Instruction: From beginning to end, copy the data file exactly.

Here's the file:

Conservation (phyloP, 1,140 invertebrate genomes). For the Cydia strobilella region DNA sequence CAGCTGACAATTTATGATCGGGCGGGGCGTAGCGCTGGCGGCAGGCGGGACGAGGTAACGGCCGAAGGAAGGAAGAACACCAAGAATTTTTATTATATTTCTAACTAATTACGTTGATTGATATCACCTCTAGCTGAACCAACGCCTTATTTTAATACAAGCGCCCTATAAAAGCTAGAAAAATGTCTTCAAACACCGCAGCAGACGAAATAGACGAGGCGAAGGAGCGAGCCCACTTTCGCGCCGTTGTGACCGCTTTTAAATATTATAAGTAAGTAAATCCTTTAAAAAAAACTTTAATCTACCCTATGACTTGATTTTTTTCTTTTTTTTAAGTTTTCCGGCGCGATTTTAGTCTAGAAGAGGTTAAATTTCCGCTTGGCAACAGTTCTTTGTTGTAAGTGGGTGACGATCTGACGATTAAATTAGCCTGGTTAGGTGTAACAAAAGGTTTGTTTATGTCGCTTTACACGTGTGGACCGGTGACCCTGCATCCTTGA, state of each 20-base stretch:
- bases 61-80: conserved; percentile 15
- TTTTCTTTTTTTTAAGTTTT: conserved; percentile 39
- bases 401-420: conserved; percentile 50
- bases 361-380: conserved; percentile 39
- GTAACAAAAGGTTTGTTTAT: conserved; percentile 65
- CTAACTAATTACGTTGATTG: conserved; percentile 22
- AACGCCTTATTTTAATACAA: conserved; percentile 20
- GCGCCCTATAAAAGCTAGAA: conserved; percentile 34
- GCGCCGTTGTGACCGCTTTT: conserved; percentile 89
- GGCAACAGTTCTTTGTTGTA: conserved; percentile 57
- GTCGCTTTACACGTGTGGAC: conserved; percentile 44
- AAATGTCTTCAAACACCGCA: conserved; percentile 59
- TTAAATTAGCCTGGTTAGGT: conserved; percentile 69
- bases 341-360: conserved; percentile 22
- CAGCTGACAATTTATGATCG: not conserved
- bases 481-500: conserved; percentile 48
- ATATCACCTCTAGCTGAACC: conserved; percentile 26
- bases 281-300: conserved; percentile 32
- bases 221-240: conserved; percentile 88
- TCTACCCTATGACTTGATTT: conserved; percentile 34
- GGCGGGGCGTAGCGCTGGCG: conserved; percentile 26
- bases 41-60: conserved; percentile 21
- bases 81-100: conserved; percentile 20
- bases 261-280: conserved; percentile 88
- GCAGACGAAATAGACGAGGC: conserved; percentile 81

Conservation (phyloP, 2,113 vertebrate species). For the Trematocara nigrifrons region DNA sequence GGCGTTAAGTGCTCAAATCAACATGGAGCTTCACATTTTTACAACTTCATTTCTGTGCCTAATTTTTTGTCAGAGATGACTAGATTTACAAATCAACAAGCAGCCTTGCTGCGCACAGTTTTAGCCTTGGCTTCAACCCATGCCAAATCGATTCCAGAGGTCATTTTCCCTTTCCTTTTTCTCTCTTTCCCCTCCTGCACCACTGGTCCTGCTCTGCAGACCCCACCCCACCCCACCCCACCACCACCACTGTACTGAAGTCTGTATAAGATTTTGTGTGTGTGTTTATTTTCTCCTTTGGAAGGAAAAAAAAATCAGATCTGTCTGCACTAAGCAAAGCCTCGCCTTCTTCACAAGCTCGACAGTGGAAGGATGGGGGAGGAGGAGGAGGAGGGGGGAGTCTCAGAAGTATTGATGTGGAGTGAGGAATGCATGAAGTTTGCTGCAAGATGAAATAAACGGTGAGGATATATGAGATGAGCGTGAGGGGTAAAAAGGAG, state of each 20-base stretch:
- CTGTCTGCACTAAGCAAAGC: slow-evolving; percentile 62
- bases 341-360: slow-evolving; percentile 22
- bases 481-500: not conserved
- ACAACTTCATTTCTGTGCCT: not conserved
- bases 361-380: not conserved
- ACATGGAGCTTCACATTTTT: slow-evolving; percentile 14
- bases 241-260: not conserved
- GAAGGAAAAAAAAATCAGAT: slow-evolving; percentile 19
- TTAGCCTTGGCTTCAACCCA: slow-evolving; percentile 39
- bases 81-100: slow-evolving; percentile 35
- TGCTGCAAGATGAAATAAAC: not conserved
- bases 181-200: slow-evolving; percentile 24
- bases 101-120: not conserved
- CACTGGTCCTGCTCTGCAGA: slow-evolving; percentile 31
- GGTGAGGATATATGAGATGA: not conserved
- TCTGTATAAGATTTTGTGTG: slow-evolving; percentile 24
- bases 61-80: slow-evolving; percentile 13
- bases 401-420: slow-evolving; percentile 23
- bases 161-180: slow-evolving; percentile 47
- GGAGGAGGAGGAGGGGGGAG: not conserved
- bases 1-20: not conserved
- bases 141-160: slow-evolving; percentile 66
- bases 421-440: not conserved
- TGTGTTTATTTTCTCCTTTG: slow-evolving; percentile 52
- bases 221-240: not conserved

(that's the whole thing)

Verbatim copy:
Conservation (phyloP, 1,140 invertebrate genomes). For the Cydia strobilella region DNA sequence CAGCTGACAATTTATGATCGGGCGGGGCGTAGCGCTGGCGGCAGGCGGGACGAGGTAACGGCCGAAGGAAGGAAGAACACCAAGAATTTTTATTATATTTCTAACTAATTACGTTGATTGATATCACCTCTAGCTGAACCAACGCCTTATTTTAATACAAGCGCCCTATAAAAGCTAGAAAAATGTCTTCAAACACCGCAGCAGACGAAATAGACGAGGCGAAGGAGCGAGCCCACTTTCGCGCCGTTGTGACCGCTTTTAAATATTATAAGTAAGTAAATCCTTTAAAAAAAACTTTAATCTACCCTATGACTTGATTTTTTTCTTTTTTTTAAGTTTTCCGGCGCGATTTTAGTCTAGAAGAGGTTAAATTTCCGCTTGGCAACAGTTCTTTGTTGTAAGTGGGTGACGATCTGACGATTAAATTAGCCTGGTTAGGTGTAACAAAAGGTTTGTTTATGTCGCTTTACACGTGTGGACCGGTGACCCTGCATCCTTGA, state of each 20-base stretch:
- bases 61-80: conserved; percentile 15
- TTTTCTTTTTTTTAAGTTTT: conserved; percentile 39
- bases 401-420: conserved; percentile 50
- bases 361-380: conserved; percentile 39
- GTAACAAAAGGTTTGTTTAT: conserved; percentile 65
- CTAACTAATTACGTTGATTG: conserved; percentile 22
- AACGCCTTATTTTAATACAA: conserved; percentile 20
- GCGCCCTATAAAAGCTAGAA: conserved; percentile 34
- GCGCCGTTGTGACCGCTTTT: conserved; percentile 89
- GGCAACAGTTCTTTGTTGTA: conserved; percentile 57
- GTCGCTTTACACGTGTGGAC: conserved; percentile 44
- AAATGTCTTCAAACACCGCA: conserved; percentile 59
- TTAAATTAGCCTGGTTAGGT: conserved; percentile 69
- bases 341-360: conserved; percentile 22
- CAGCTGACAATTTATGATCG: not conserved
- bases 481-500: conserved; percentile 48
- ATATCACCTCTAGCTGAACC: conserved; percentile 26
- bases 281-300: conserved; percentile 32
- bases 221-240: conserved; percentile 88
- TCTACCCTATGACTTGATTT: conserved; percentile 34
- GGCGGGGCGTAGCGCTGGCG: conserved; percentile 26
- bases 41-60: conserved; percentile 21
- bases 81-100: conserved; percentile 20
- bases 261-280: conserved; percentile 88
- GCAGACGAAATAGACGAGGC: conserved; percentile 81

Conservation (phyloP, 2,113 vertebrate species). For the Trematocara nigrifrons region DNA sequence GGCGTTAAGTGCTCAAATCAACATGGAGCTTCACATTTTTACAACTTCATTTCTGTGCCTAATTTTTTGTCAGAGATGACTAGATTTACAAATCAACAAGCAGCCTTGCTGCGCACAGTTTTAGCCTTGGCTTCAACCCATGCCAAATCGATTCCAGAGGTCATTTTCCCTTTCCTTTTTCTCTCTTTCCCCTCCTGCACCACTGGTCCTGCTCTGCAGACCCCACCCCACCCCACCCCACCACCACCACTGTACTGAAGTCTGTATAAGATTTTGTGTGTGTGTTTATTTTCTCCTTTGGAAGGAAAAAAAAATCAGATCTGTCTGCACTAAGCAAAGCCTCGCCTTCTTCACAAGCTCGACAGTGGAAGGATGGGGGAGGAGGAGGAGGAGGGGGGAGTCTCAGAAGTATTGATGTGGAGTGAGGAATGCATGAAGTTTGCTGCAAGATGAAATAAACGGTGAGGATATATGAGATGAGCGTGAGGGGTAAAAAGGAG, state of each 20-base stretch:
- CTGTCTGCACTAAGCAAAGC: slow-evolving; percentile 62
- bases 341-360: slow-evolving; percentile 22
- bases 481-500: not conserved
- ACAACTTCATTTCTGTGCCT: not conserved
- bases 361-380: not conserved
- ACATGGAGCTTCACATTTTT: slow-evolving; percentile 14
- bases 241-260: not conserved
- GAAGGAAAAAAAAATCAGAT: slow-evolving; percentile 19
- TTAGCCTTGGCTTCAACCCA: slow-evolving; percentile 39
- bases 81-100: slow-evolving; percentile 35
- TGCTGCAAGATGAAATAAAC: not conserved
- bases 181-200: slow-evolving; percentile 24
- bases 101-120: not conserved
- CACTGGTCCTGCTCTGCAGA: slow-evolving; percentile 31
- GGTGAGGATATATGAGATGA: not conserved
- TCTGTATAAGATTTTGTGTG: slow-evolving; percentile 24
- bases 61-80: slow-evolving; percentile 13
- bases 401-420: slow-evolving; percentile 23
- bases 161-180: slow-evolving; percentile 47
- GGAGGAGGAGGAGGGGGGAG: not conserved
- bases 1-20: not conserved
- bases 141-160: slow-evolving; percentile 66
- bases 421-440: not conserved
- TGTGTTTATTTTCTCCTTTG: slow-evolving; percentile 52
- bases 221-240: not conserved